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:: Genova

If you’re the kind of person that usually goes to the cinemas just to view the ‘blockbusters’ then ‘Genova’ certainly isn’t the film for you. Like what Michael Winterbottom has made a career out of he has once again created a film that on paper should be an absolute bore but when you sit down and watch it you find that it completely draws you in and at times genuinely has you on the edge of your seat… now not even the so-called ‘Hollywood blockbuster thrillers’ can always manage to do that.

On paper ‘Genova’ looks like a simple film. Joe (Colin Firth) is left a single Dad when his wife, Marianne (Hope Davis) is killed in a car accident. Joe decides to move to Genova (Italy) where he takes up a job teaching at a local university. While Joe befriends his ex-school friend Barbara (Catherine Keener) she uses her maternal side to take up the role of mother in the lives of Joe’s daughters, Kelly (Willa Holland) and Mary (Perla Haney-Jardine). This isn’t an easy job as Kelly is lured in by the local uni students while Mary struggles to deal with the loss of her mother.

In the past Winterbottom has made a career making films such as ‘9 Songs’ and ‘A Mighty Heart’, films that a great watches but don’t really allow their audience to connect with them. That is where ‘Genova’ steps up to the plate. While Winterbottom still manages to create an event that stuns his audience in the first few minutes of the film, he has also created characters and a story that allow the audience to invest an emotional interest in them.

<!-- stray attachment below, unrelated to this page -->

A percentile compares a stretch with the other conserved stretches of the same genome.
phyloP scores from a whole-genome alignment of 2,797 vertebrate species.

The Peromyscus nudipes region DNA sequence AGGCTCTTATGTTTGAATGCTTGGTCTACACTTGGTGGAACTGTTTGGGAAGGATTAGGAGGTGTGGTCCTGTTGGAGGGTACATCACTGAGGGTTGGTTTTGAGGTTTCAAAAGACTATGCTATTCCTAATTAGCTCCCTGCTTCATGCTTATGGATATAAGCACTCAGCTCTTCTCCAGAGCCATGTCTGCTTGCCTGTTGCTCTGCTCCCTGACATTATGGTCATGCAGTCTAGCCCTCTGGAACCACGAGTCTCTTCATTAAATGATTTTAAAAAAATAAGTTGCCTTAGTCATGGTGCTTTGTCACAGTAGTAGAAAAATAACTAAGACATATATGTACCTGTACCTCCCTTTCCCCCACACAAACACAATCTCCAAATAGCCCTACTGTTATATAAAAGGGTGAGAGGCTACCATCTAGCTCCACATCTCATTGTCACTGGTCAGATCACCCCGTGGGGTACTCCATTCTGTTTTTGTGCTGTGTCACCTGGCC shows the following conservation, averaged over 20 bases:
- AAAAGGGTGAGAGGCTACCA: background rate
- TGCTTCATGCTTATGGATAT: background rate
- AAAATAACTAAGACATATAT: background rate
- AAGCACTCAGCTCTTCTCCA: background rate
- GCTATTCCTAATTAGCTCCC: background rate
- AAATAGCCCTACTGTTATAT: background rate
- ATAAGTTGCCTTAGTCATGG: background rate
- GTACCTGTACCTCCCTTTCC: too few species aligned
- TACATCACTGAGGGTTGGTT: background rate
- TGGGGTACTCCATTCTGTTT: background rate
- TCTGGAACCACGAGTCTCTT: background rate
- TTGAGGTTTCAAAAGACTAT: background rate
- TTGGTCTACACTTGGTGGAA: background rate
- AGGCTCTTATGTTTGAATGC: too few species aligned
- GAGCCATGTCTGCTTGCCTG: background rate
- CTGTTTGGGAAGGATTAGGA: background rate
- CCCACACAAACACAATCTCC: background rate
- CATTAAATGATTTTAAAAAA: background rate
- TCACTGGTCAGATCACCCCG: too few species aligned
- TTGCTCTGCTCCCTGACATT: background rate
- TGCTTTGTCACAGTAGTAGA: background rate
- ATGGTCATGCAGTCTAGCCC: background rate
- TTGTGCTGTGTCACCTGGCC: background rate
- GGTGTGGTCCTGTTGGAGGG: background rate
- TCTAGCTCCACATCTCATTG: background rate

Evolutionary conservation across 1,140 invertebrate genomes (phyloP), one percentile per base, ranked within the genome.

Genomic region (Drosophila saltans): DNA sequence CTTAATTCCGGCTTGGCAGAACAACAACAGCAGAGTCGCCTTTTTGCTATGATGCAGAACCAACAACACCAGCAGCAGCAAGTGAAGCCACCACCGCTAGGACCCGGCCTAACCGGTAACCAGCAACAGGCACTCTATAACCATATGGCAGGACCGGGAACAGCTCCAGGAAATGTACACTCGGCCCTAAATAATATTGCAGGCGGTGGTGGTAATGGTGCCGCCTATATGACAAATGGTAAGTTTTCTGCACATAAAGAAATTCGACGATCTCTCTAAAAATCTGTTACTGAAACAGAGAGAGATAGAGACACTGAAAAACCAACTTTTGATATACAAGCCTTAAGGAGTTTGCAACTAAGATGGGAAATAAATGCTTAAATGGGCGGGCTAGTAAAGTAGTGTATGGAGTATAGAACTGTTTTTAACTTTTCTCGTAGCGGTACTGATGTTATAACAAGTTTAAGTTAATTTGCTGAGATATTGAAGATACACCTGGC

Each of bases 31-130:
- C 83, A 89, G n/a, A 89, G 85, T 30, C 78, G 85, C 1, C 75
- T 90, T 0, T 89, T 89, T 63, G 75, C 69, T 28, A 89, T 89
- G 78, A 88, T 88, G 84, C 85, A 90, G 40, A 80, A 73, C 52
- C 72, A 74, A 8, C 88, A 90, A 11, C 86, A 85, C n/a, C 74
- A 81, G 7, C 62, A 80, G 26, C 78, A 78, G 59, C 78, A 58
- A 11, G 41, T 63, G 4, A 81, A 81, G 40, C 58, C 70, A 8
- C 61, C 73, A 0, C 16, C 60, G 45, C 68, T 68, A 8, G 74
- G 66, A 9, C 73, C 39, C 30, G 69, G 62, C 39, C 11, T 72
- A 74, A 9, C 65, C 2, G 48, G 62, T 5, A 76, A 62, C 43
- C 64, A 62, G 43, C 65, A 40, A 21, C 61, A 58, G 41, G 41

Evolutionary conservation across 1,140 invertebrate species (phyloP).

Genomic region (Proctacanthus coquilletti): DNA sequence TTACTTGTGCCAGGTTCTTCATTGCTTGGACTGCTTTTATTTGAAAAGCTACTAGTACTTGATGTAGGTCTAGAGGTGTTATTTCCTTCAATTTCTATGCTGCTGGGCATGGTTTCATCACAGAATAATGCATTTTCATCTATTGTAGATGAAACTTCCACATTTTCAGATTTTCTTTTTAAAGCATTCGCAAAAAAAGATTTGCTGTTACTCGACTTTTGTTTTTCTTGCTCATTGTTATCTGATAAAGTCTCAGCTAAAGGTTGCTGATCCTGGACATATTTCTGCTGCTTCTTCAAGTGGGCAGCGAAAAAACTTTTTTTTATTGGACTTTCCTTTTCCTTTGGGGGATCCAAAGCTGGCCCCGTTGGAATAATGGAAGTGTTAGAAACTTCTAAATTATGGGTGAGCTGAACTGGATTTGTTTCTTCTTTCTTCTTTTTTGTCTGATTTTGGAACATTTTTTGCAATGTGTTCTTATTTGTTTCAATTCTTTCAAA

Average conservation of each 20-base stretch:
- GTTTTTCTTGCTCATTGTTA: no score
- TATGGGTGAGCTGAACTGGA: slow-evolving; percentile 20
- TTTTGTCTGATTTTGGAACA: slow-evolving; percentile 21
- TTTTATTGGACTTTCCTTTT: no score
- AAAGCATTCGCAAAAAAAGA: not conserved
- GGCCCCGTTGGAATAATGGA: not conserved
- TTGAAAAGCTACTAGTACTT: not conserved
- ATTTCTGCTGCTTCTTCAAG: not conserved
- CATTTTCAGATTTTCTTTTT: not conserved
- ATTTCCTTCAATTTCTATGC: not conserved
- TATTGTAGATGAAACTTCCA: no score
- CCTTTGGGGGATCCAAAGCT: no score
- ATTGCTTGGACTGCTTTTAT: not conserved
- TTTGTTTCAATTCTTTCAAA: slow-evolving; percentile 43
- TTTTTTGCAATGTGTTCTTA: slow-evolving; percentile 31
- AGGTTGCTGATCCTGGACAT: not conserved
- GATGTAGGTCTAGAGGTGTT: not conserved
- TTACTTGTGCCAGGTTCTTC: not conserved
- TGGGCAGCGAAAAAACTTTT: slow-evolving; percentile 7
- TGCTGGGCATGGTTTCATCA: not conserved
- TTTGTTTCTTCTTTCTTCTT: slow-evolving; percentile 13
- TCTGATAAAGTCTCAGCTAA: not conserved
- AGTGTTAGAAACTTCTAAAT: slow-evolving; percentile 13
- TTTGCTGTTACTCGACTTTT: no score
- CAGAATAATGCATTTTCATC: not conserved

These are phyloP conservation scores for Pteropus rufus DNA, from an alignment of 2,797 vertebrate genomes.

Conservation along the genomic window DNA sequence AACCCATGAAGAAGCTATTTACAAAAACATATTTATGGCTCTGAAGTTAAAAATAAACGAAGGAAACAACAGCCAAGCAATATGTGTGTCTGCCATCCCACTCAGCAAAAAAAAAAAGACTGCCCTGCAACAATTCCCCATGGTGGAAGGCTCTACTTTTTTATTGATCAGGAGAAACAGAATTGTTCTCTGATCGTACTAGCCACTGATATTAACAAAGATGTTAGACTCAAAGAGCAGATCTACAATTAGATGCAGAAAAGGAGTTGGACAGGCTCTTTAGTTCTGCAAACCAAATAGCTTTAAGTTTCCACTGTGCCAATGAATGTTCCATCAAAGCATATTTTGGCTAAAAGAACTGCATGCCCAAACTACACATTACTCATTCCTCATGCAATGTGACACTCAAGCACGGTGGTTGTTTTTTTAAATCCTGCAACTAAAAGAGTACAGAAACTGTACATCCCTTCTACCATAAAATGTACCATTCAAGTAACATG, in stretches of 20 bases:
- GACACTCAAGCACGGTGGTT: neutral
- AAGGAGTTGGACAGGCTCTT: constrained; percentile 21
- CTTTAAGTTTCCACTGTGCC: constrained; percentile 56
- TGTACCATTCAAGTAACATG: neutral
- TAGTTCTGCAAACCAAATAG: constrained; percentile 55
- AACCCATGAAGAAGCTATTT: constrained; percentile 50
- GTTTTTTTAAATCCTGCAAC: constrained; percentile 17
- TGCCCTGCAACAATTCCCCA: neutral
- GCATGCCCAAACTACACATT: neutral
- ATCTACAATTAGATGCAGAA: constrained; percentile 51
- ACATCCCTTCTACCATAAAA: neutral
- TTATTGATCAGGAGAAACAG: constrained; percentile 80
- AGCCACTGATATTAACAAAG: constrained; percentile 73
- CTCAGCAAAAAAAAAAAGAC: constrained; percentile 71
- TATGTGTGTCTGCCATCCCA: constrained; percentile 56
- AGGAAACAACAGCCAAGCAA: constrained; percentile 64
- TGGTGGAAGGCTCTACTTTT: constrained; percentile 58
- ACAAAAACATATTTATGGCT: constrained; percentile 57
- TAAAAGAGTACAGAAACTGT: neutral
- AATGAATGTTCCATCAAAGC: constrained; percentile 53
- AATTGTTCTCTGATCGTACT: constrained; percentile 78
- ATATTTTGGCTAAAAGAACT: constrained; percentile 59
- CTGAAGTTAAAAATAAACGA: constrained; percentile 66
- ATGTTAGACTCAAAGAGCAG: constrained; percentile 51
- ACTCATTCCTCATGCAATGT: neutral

To Winterbottom’s credit he also creates several moments of suspense that leave you actually fearing for the lives of some of the characters. There are several moments where you genuinely fear for Mary’s life, while Winterbottom teaches filmmakers right around the world a thing or two by not ruining the suspense of Mary’s disappearance by allowing the audience to know what has actually happened to Mary. Watching this sequence you really do find your heart in your mouth.

As you would expect Colin Firth also shines in a role that seems like it was made for him. While many actors would have tried to make Joe a crying mess, Firth shows the character for what he is, a father struggling to cope with everything but holding it all together for the sake of his family. Along with Catherine Keener, Firth pulls of a sensational performance that deserves to attract awards.

‘Genova’ is a film that any serious film lover will warm to an instant. Firth and Keener are truly memorable while this could well be Winterbottom’s best-ever film. He shows here that he truly needs to be regarded as one of the best filmmakers going round.